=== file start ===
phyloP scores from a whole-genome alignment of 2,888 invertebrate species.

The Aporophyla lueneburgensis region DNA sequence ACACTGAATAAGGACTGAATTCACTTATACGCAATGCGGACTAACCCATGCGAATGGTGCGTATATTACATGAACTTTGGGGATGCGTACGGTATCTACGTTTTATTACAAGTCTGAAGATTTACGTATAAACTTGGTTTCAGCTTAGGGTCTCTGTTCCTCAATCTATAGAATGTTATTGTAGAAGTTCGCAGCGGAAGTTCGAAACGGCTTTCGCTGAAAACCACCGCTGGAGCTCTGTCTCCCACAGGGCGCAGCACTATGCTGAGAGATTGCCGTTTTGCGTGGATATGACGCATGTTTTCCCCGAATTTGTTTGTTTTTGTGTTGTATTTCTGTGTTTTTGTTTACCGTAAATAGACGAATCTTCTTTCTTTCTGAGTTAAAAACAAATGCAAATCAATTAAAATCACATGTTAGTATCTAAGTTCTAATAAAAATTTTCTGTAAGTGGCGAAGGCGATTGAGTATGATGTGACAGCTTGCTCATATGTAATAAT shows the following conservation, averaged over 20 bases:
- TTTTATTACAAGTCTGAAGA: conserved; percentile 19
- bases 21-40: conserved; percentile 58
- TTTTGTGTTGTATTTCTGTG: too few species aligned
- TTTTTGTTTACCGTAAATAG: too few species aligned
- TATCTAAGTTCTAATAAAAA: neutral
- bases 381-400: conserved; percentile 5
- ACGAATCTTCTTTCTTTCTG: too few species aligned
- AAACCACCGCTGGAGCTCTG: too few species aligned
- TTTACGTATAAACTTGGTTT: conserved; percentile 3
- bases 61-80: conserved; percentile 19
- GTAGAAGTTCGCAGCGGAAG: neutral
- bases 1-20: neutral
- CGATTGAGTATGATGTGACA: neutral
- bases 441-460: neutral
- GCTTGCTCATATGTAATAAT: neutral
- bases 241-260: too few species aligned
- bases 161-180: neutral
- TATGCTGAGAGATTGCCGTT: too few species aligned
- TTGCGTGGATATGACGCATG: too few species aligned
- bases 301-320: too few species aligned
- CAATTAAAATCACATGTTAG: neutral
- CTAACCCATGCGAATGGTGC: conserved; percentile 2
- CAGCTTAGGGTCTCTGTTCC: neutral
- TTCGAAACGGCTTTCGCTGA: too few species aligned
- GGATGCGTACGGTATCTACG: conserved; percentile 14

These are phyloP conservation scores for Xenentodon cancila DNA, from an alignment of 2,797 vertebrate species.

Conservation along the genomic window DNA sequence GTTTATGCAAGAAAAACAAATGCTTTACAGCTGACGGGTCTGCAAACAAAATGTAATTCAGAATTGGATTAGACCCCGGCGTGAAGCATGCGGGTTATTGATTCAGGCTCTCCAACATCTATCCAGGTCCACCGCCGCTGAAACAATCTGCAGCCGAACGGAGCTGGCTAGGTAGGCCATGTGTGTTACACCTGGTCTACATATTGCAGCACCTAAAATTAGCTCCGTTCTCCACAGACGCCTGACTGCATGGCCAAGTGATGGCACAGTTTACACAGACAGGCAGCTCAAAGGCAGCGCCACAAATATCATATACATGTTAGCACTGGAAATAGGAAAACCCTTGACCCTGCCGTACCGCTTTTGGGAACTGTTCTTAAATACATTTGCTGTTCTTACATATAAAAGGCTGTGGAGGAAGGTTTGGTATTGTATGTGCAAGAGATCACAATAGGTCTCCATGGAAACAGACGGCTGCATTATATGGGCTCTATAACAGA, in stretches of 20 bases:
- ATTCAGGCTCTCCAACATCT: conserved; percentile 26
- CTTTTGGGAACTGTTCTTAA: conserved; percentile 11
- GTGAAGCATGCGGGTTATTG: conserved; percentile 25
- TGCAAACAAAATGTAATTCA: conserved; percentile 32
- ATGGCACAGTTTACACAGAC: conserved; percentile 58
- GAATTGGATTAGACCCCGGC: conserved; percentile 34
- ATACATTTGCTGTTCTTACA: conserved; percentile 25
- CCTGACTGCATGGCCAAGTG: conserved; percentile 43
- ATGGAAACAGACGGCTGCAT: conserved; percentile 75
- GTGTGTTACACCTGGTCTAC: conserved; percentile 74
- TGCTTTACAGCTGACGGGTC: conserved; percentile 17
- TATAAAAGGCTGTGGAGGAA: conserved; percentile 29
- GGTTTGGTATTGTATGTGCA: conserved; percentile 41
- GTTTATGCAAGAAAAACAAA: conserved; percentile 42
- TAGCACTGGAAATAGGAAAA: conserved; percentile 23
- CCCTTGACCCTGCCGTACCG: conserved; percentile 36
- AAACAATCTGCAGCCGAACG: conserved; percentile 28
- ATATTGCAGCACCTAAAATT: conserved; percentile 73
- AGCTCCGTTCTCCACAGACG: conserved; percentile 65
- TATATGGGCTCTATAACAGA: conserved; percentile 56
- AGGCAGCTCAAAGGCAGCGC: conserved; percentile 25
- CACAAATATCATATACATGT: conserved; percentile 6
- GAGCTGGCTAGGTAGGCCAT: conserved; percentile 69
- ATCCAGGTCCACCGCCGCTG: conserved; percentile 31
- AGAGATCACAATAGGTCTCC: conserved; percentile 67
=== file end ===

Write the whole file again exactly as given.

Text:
phyloP scores from a whole-genome alignment of 2,888 invertebrate species.

The Aporophyla lueneburgensis region DNA sequence ACACTGAATAAGGACTGAATTCACTTATACGCAATGCGGACTAACCCATGCGAATGGTGCGTATATTACATGAACTTTGGGGATGCGTACGGTATCTACGTTTTATTACAAGTCTGAAGATTTACGTATAAACTTGGTTTCAGCTTAGGGTCTCTGTTCCTCAATCTATAGAATGTTATTGTAGAAGTTCGCAGCGGAAGTTCGAAACGGCTTTCGCTGAAAACCACCGCTGGAGCTCTGTCTCCCACAGGGCGCAGCACTATGCTGAGAGATTGCCGTTTTGCGTGGATATGACGCATGTTTTCCCCGAATTTGTTTGTTTTTGTGTTGTATTTCTGTGTTTTTGTTTACCGTAAATAGACGAATCTTCTTTCTTTCTGAGTTAAAAACAAATGCAAATCAATTAAAATCACATGTTAGTATCTAAGTTCTAATAAAAATTTTCTGTAAGTGGCGAAGGCGATTGAGTATGATGTGACAGCTTGCTCATATGTAATAAT shows the following conservation, averaged over 20 bases:
- TTTTATTACAAGTCTGAAGA: conserved; percentile 19
- bases 21-40: conserved; percentile 58
- TTTTGTGTTGTATTTCTGTG: too few species aligned
- TTTTTGTTTACCGTAAATAG: too few species aligned
- TATCTAAGTTCTAATAAAAA: neutral
- bases 381-400: conserved; percentile 5
- ACGAATCTTCTTTCTTTCTG: too few species aligned
- AAACCACCGCTGGAGCTCTG: too few species aligned
- TTTACGTATAAACTTGGTTT: conserved; percentile 3
- bases 61-80: conserved; percentile 19
- GTAGAAGTTCGCAGCGGAAG: neutral
- bases 1-20: neutral
- CGATTGAGTATGATGTGACA: neutral
- bases 441-460: neutral
- GCTTGCTCATATGTAATAAT: neutral
- bases 241-260: too few species aligned
- bases 161-180: neutral
- TATGCTGAGAGATTGCCGTT: too few species aligned
- TTGCGTGGATATGACGCATG: too few species aligned
- bases 301-320: too few species aligned
- CAATTAAAATCACATGTTAG: neutral
- CTAACCCATGCGAATGGTGC: conserved; percentile 2
- CAGCTTAGGGTCTCTGTTCC: neutral
- TTCGAAACGGCTTTCGCTGA: too few species aligned
- GGATGCGTACGGTATCTACG: conserved; percentile 14

These are phyloP conservation scores for Xenentodon cancila DNA, from an alignment of 2,797 vertebrate species.

Conservation along the genomic window DNA sequence GTTTATGCAAGAAAAACAAATGCTTTACAGCTGACGGGTCTGCAAACAAAATGTAATTCAGAATTGGATTAGACCCCGGCGTGAAGCATGCGGGTTATTGATTCAGGCTCTCCAACATCTATCCAGGTCCACCGCCGCTGAAACAATCTGCAGCCGAACGGAGCTGGCTAGGTAGGCCATGTGTGTTACACCTGGTCTACATATTGCAGCACCTAAAATTAGCTCCGTTCTCCACAGACGCCTGACTGCATGGCCAAGTGATGGCACAGTTTACACAGACAGGCAGCTCAAAGGCAGCGCCACAAATATCATATACATGTTAGCACTGGAAATAGGAAAACCCTTGACCCTGCCGTACCGCTTTTGGGAACTGTTCTTAAATACATTTGCTGTTCTTACATATAAAAGGCTGTGGAGGAAGGTTTGGTATTGTATGTGCAAGAGATCACAATAGGTCTCCATGGAAACAGACGGCTGCATTATATGGGCTCTATAACAGA, in stretches of 20 bases:
- ATTCAGGCTCTCCAACATCT: conserved; percentile 26
- CTTTTGGGAACTGTTCTTAA: conserved; percentile 11
- GTGAAGCATGCGGGTTATTG: conserved; percentile 25
- TGCAAACAAAATGTAATTCA: conserved; percentile 32
- ATGGCACAGTTTACACAGAC: conserved; percentile 58
- GAATTGGATTAGACCCCGGC: conserved; percentile 34
- ATACATTTGCTGTTCTTACA: conserved; percentile 25
- CCTGACTGCATGGCCAAGTG: conserved; percentile 43
- ATGGAAACAGACGGCTGCAT: conserved; percentile 75
- GTGTGTTACACCTGGTCTAC: conserved; percentile 74
- TGCTTTACAGCTGACGGGTC: conserved; percentile 17
- TATAAAAGGCTGTGGAGGAA: conserved; percentile 29
- GGTTTGGTATTGTATGTGCA: conserved; percentile 41
- GTTTATGCAAGAAAAACAAA: conserved; percentile 42
- TAGCACTGGAAATAGGAAAA: conserved; percentile 23
- CCCTTGACCCTGCCGTACCG: conserved; percentile 36
- AAACAATCTGCAGCCGAACG: conserved; percentile 28
- ATATTGCAGCACCTAAAATT: conserved; percentile 73
- AGCTCCGTTCTCCACAGACG: conserved; percentile 65
- TATATGGGCTCTATAACAGA: conserved; percentile 56
- AGGCAGCTCAAAGGCAGCGC: conserved; percentile 25
- CACAAATATCATATACATGT: conserved; percentile 6
- GAGCTGGCTAGGTAGGCCAT: conserved; percentile 69
- ATCCAGGTCCACCGCCGCTG: conserved; percentile 31
- AGAGATCACAATAGGTCTCC: conserved; percentile 67